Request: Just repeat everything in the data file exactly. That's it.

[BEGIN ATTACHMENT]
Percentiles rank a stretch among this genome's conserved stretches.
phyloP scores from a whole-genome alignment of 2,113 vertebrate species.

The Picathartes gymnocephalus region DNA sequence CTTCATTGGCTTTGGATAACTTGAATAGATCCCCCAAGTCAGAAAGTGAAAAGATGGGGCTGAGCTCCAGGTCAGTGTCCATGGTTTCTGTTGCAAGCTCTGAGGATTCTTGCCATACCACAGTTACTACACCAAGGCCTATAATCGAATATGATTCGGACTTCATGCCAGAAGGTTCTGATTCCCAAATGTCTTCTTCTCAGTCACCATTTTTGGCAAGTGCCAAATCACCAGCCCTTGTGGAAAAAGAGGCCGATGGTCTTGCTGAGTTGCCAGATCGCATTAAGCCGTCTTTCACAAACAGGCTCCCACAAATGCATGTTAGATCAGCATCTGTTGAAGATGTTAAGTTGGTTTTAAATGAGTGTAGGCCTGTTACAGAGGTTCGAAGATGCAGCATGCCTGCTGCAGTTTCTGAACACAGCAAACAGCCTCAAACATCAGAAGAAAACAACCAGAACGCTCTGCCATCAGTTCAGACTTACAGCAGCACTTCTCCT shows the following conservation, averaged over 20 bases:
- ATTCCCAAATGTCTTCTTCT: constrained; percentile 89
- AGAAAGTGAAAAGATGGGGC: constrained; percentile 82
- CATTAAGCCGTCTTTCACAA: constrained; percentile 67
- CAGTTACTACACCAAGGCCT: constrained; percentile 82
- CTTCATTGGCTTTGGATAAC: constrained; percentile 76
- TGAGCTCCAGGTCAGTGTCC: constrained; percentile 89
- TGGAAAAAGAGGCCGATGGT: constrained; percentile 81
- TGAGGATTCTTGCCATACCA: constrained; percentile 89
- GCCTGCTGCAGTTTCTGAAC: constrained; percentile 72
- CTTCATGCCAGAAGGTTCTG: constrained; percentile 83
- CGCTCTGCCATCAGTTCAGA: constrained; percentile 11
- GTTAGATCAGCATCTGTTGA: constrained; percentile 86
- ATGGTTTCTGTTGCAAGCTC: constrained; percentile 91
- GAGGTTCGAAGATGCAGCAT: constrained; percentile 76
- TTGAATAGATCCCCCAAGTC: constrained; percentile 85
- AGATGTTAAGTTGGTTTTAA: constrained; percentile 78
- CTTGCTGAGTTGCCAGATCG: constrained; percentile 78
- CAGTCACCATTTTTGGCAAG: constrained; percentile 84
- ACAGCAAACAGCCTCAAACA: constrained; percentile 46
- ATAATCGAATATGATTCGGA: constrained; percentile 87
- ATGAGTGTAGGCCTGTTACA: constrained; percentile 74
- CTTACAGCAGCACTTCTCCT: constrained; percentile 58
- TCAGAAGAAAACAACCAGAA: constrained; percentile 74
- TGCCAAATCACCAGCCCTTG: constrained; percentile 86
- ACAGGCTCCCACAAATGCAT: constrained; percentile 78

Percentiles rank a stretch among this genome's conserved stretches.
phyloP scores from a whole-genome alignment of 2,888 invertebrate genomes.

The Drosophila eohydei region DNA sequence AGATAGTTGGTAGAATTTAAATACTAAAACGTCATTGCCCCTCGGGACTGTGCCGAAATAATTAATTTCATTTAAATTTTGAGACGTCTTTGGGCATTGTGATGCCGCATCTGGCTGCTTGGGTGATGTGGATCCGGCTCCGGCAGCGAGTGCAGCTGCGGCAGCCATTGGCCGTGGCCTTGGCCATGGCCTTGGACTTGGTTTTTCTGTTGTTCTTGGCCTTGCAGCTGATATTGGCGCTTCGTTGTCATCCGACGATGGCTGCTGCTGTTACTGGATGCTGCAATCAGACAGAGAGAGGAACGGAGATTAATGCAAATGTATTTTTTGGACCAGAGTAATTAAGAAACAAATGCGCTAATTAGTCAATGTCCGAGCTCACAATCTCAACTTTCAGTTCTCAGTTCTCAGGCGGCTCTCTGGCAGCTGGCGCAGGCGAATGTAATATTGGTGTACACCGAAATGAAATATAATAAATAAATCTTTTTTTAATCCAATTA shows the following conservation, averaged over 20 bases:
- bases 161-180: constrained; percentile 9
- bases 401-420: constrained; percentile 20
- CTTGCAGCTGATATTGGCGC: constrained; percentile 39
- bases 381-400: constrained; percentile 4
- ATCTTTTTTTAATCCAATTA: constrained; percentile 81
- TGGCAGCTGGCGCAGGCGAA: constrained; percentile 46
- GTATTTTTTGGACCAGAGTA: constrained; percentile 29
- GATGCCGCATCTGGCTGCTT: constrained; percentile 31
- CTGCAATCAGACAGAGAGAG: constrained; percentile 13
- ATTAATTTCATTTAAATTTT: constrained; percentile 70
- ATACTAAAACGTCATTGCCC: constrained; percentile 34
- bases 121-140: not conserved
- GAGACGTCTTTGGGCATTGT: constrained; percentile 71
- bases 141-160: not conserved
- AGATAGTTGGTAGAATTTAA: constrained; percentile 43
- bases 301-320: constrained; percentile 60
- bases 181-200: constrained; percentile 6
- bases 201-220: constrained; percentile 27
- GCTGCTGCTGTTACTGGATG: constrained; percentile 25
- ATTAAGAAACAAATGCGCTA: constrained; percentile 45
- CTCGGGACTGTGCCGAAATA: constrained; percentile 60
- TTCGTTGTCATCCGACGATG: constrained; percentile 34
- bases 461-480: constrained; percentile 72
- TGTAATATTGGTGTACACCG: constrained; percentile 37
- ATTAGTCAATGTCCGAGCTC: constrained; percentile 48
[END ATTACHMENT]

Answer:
Percentiles rank a stretch among this genome's conserved stretches.
phyloP scores from a whole-genome alignment of 2,113 vertebrate species.

The Picathartes gymnocephalus region DNA sequence CTTCATTGGCTTTGGATAACTTGAATAGATCCCCCAAGTCAGAAAGTGAAAAGATGGGGCTGAGCTCCAGGTCAGTGTCCATGGTTTCTGTTGCAAGCTCTGAGGATTCTTGCCATACCACAGTTACTACACCAAGGCCTATAATCGAATATGATTCGGACTTCATGCCAGAAGGTTCTGATTCCCAAATGTCTTCTTCTCAGTCACCATTTTTGGCAAGTGCCAAATCACCAGCCCTTGTGGAAAAAGAGGCCGATGGTCTTGCTGAGTTGCCAGATCGCATTAAGCCGTCTTTCACAAACAGGCTCCCACAAATGCATGTTAGATCAGCATCTGTTGAAGATGTTAAGTTGGTTTTAAATGAGTGTAGGCCTGTTACAGAGGTTCGAAGATGCAGCATGCCTGCTGCAGTTTCTGAACACAGCAAACAGCCTCAAACATCAGAAGAAAACAACCAGAACGCTCTGCCATCAGTTCAGACTTACAGCAGCACTTCTCCT shows the following conservation, averaged over 20 bases:
- ATTCCCAAATGTCTTCTTCT: constrained; percentile 89
- AGAAAGTGAAAAGATGGGGC: constrained; percentile 82
- CATTAAGCCGTCTTTCACAA: constrained; percentile 67
- CAGTTACTACACCAAGGCCT: constrained; percentile 82
- CTTCATTGGCTTTGGATAAC: constrained; percentile 76
- TGAGCTCCAGGTCAGTGTCC: constrained; percentile 89
- TGGAAAAAGAGGCCGATGGT: constrained; percentile 81
- TGAGGATTCTTGCCATACCA: constrained; percentile 89
- GCCTGCTGCAGTTTCTGAAC: constrained; percentile 72
- CTTCATGCCAGAAGGTTCTG: constrained; percentile 83
- CGCTCTGCCATCAGTTCAGA: constrained; percentile 11
- GTTAGATCAGCATCTGTTGA: constrained; percentile 86
- ATGGTTTCTGTTGCAAGCTC: constrained; percentile 91
- GAGGTTCGAAGATGCAGCAT: constrained; percentile 76
- TTGAATAGATCCCCCAAGTC: constrained; percentile 85
- AGATGTTAAGTTGGTTTTAA: constrained; percentile 78
- CTTGCTGAGTTGCCAGATCG: constrained; percentile 78
- CAGTCACCATTTTTGGCAAG: constrained; percentile 84
- ACAGCAAACAGCCTCAAACA: constrained; percentile 46
- ATAATCGAATATGATTCGGA: constrained; percentile 87
- ATGAGTGTAGGCCTGTTACA: constrained; percentile 74
- CTTACAGCAGCACTTCTCCT: constrained; percentile 58
- TCAGAAGAAAACAACCAGAA: constrained; percentile 74
- TGCCAAATCACCAGCCCTTG: constrained; percentile 86
- ACAGGCTCCCACAAATGCAT: constrained; percentile 78

Percentiles rank a stretch among this genome's conserved stretches.
phyloP scores from a whole-genome alignment of 2,888 invertebrate genomes.

The Drosophila eohydei region DNA sequence AGATAGTTGGTAGAATTTAAATACTAAAACGTCATTGCCCCTCGGGACTGTGCCGAAATAATTAATTTCATTTAAATTTTGAGACGTCTTTGGGCATTGTGATGCCGCATCTGGCTGCTTGGGTGATGTGGATCCGGCTCCGGCAGCGAGTGCAGCTGCGGCAGCCATTGGCCGTGGCCTTGGCCATGGCCTTGGACTTGGTTTTTCTGTTGTTCTTGGCCTTGCAGCTGATATTGGCGCTTCGTTGTCATCCGACGATGGCTGCTGCTGTTACTGGATGCTGCAATCAGACAGAGAGAGGAACGGAGATTAATGCAAATGTATTTTTTGGACCAGAGTAATTAAGAAACAAATGCGCTAATTAGTCAATGTCCGAGCTCACAATCTCAACTTTCAGTTCTCAGTTCTCAGGCGGCTCTCTGGCAGCTGGCGCAGGCGAATGTAATATTGGTGTACACCGAAATGAAATATAATAAATAAATCTTTTTTTAATCCAATTA shows the following conservation, averaged over 20 bases:
- bases 161-180: constrained; percentile 9
- bases 401-420: constrained; percentile 20
- CTTGCAGCTGATATTGGCGC: constrained; percentile 39
- bases 381-400: constrained; percentile 4
- ATCTTTTTTTAATCCAATTA: constrained; percentile 81
- TGGCAGCTGGCGCAGGCGAA: constrained; percentile 46
- GTATTTTTTGGACCAGAGTA: constrained; percentile 29
- GATGCCGCATCTGGCTGCTT: constrained; percentile 31
- CTGCAATCAGACAGAGAGAG: constrained; percentile 13
- ATTAATTTCATTTAAATTTT: constrained; percentile 70
- ATACTAAAACGTCATTGCCC: constrained; percentile 34
- bases 121-140: not conserved
- GAGACGTCTTTGGGCATTGT: constrained; percentile 71
- bases 141-160: not conserved
- AGATAGTTGGTAGAATTTAA: constrained; percentile 43
- bases 301-320: constrained; percentile 60
- bases 181-200: constrained; percentile 6
- bases 201-220: constrained; percentile 27
- GCTGCTGCTGTTACTGGATG: constrained; percentile 25
- ATTAAGAAACAAATGCGCTA: constrained; percentile 45
- CTCGGGACTGTGCCGAAATA: constrained; percentile 60
- TTCGTTGTCATCCGACGATG: constrained; percentile 34
- bases 461-480: constrained; percentile 72
- TGTAATATTGGTGTACACCG: constrained; percentile 37
- ATTAGTCAATGTCCGAGCTC: constrained; percentile 48